De Cotis suspects UPAC complaint came from a vengeful Mouvement lavallois

Former Laval executive-committee v.p. cleared of wrongdoing after 30 months

Thirty months after an investigation into some real estate dealings involving Laval city councillor for St-Bruno David De Cotis was opened by UPAC, the former Laval executive-committee vice-president says he has no doubt the complaint behind the inquiry was motivated by a vengeful supporter of the Mouvement lavallois out to get him after he bolted dramatically from the party only months earlier.

Sees a link

In June 2018, the Mouvement lavallois was rocked by its first crisis since first being elected in 2013, when De Cotis was one of a group of 10 sitting ML councillors who decided to leave the caucus and sit with the opposition. Some eventually returned to the ML fold, while others remained in the opposition area.

The complaint, De Cotis said in an interview earlier this week with the Laval News, was filed in September 2018. Two weeks ago, UPAC, after completing a thorough investigation, informed De Cotis that he had been cleared of all suspicion.

Made it public

Besides the complaint to UPAC, a separate complaint, also concerning De Cotis’s real estate dealing, was filed in 2019 with the Commission municipal du Québec (CMQ), another provincial agency with oversight on ethical issues involving municipal elected officials. In the end, both were were tossed out.

According to De Cotis, news of the complaint was made public by a rival political insider who acted deliberately and with spiteful intent. “The complaint was made public purposefully, politically motivated,” he said. “The person who made the complaint to UPAC made sure that the complaint became public.”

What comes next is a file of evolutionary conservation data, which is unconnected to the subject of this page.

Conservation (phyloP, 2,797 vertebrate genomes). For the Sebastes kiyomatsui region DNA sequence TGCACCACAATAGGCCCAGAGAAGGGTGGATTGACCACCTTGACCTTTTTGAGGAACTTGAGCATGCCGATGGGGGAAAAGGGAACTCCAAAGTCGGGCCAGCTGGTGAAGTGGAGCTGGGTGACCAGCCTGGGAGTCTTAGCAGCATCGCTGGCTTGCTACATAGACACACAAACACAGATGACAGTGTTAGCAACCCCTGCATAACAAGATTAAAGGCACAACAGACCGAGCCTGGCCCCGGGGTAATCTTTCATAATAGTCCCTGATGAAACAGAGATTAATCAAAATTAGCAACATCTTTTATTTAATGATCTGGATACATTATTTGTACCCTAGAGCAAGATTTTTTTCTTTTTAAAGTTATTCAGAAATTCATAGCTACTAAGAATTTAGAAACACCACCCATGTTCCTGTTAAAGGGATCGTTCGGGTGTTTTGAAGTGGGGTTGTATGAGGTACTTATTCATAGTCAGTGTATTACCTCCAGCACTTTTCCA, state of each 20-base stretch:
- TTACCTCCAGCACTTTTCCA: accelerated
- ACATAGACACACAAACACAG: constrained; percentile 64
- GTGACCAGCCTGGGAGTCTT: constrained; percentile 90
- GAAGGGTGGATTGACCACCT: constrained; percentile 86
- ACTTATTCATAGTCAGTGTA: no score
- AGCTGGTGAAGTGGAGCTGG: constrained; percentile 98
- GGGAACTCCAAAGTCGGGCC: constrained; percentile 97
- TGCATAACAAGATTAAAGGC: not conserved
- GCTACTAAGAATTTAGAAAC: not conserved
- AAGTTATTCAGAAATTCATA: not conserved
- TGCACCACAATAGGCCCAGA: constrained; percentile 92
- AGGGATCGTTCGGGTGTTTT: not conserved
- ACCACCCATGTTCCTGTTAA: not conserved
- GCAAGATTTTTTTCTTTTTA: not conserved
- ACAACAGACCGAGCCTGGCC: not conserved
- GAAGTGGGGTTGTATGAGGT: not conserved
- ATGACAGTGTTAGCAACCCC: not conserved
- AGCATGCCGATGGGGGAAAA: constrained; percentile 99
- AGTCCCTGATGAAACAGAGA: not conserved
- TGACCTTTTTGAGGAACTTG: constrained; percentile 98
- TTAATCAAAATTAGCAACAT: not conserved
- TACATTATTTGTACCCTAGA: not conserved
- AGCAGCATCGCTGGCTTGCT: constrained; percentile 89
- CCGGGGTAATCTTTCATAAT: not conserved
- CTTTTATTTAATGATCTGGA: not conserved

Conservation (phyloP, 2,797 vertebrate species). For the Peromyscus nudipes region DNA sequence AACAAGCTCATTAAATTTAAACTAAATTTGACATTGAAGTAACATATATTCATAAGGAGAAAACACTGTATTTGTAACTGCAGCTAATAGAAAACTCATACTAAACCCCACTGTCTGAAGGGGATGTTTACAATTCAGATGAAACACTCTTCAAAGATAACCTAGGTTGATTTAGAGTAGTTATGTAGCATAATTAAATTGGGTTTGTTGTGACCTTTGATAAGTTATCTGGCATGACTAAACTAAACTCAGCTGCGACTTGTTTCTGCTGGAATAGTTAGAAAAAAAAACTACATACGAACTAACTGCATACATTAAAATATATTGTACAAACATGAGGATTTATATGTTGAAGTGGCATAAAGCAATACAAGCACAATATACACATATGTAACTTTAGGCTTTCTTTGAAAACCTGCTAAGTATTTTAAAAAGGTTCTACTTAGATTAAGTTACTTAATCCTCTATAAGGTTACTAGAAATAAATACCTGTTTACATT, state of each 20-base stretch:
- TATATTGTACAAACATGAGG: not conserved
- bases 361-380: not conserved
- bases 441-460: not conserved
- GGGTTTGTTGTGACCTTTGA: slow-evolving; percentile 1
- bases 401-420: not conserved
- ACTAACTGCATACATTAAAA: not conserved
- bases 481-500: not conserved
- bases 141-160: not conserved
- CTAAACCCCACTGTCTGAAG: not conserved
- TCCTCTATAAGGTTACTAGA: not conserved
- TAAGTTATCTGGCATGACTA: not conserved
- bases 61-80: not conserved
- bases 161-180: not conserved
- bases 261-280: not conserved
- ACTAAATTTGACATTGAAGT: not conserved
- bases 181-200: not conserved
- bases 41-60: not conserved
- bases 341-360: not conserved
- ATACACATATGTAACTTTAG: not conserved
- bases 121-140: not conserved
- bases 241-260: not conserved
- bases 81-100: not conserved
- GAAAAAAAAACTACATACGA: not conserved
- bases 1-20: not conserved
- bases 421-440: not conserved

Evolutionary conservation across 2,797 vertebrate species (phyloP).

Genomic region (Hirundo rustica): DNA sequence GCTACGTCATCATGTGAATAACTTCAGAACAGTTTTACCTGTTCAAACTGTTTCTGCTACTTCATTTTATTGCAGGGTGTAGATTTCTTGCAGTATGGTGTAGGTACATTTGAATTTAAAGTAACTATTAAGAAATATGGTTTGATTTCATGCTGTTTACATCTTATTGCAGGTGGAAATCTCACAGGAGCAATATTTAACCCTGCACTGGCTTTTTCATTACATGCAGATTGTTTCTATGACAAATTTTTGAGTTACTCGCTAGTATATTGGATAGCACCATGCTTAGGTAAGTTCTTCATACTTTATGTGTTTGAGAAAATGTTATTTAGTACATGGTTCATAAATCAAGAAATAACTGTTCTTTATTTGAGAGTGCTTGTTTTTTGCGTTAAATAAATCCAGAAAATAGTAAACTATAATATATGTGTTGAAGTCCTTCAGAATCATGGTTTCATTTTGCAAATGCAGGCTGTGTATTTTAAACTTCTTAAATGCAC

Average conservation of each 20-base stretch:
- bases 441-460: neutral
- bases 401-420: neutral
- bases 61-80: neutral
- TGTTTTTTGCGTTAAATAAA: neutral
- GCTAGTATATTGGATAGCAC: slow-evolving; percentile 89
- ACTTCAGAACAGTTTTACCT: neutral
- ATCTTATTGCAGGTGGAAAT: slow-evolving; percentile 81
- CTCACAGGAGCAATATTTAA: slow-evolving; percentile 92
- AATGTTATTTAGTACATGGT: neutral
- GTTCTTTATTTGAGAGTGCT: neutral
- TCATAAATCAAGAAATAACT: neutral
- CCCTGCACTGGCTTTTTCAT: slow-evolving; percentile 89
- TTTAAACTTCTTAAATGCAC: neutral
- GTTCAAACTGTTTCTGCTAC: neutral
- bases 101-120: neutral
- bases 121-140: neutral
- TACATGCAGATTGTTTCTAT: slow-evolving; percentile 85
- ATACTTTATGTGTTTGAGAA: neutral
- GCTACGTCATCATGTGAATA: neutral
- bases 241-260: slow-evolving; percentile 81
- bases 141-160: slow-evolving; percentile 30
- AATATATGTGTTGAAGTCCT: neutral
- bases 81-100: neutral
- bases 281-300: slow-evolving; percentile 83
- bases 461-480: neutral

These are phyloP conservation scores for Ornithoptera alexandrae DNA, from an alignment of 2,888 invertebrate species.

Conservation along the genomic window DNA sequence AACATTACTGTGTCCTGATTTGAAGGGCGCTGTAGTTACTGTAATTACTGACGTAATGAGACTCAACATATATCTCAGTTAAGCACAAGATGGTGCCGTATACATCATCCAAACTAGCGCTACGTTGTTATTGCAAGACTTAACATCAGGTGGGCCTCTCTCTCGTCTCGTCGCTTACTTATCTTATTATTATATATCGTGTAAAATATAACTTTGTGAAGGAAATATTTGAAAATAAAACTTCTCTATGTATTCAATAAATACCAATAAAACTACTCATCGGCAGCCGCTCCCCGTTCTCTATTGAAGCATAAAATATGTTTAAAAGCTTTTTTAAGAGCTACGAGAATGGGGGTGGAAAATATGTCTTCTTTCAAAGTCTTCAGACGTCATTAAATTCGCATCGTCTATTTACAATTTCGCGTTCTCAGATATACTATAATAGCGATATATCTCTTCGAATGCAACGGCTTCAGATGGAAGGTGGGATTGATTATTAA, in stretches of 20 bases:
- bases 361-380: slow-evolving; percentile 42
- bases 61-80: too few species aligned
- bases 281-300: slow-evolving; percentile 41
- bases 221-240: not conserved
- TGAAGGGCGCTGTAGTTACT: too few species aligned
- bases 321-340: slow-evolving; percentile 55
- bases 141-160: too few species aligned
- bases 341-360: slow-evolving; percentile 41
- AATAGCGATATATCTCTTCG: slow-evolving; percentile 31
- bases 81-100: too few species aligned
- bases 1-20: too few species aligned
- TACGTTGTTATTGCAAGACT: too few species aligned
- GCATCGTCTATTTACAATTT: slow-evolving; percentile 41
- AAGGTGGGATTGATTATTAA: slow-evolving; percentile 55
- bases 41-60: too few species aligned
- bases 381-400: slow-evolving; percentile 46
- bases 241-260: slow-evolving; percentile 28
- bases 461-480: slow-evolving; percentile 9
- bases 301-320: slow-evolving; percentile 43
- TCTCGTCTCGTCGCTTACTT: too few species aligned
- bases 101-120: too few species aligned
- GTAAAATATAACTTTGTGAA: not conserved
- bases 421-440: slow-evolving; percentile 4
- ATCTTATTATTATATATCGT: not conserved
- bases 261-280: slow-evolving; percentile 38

Politically motivated

He said he saw a direct link with the political events at Laval city hall in the summer of 2018, when “there was a little break between David De Cotis and the mayor of Laval and the Mouvement lavallois.” De Cotis said he voluntarily submitted to four hours of interrogations by UPAC on two occasions (February and March of 2020), even though he was advised by his lawyer not to go.

De Cotis insisted that he doesn’t blame UPAC for anything, and takes issue only with the anonymous person who was the source of the complaint.

‘I have always trusted the system that was in place. I know that I did nothing wrong,’ says De Cotis

“I have always trusted the system that was in place. I know that I did nothing wrong. I think the UPAC interviewers behaved like gentlemen. They had received a complaint and they did their due diligence. They were very professional and were only out to find out if there was any truth behind the complaint.

Issue with complainer

“The real issue was that the person who had submitted the complaint was on a political vendetta, and they exposed this complaint to the media and that’s what caused the injustice,” he continued. “The person who went to UPAC went out of their way to inform the media, and that hurts. And it can hurt anyone who is honest and who wants to go into politics, because you have to be subjected to this kind of harassment.”

Despite the shortcomings, De Cotis said he doesn’t want to focus his energy on that. “I want to continue being the best city councillor and keep serving the citizens of St-Bruno who have elected me to represent them at city council.”

Some De Cotis motions

He noted some of the proposed resolutions and by-laws he tabled in Laval council in recent years, including a January 2020 proposal to include Laval in the City of Montreal’s tentative plans to build a “pink” line in the subterranean Metro public transit system.

Or his October 2020 proposal asking the administration to freeze taxes in the 2021 budget. Or his September 2020 request that Laval city council create annual pre-budget public consultations. Some of his other council proposals: Implementing free public transit in Laval for persons less than 12 old; implementing a pilot project to recycle polystyrene; abolishing municipal taxes for community organizations; deferring the date of payment for municipal taxes in 2021; and a moratorium on penalties and interest on 2021 tax accounts.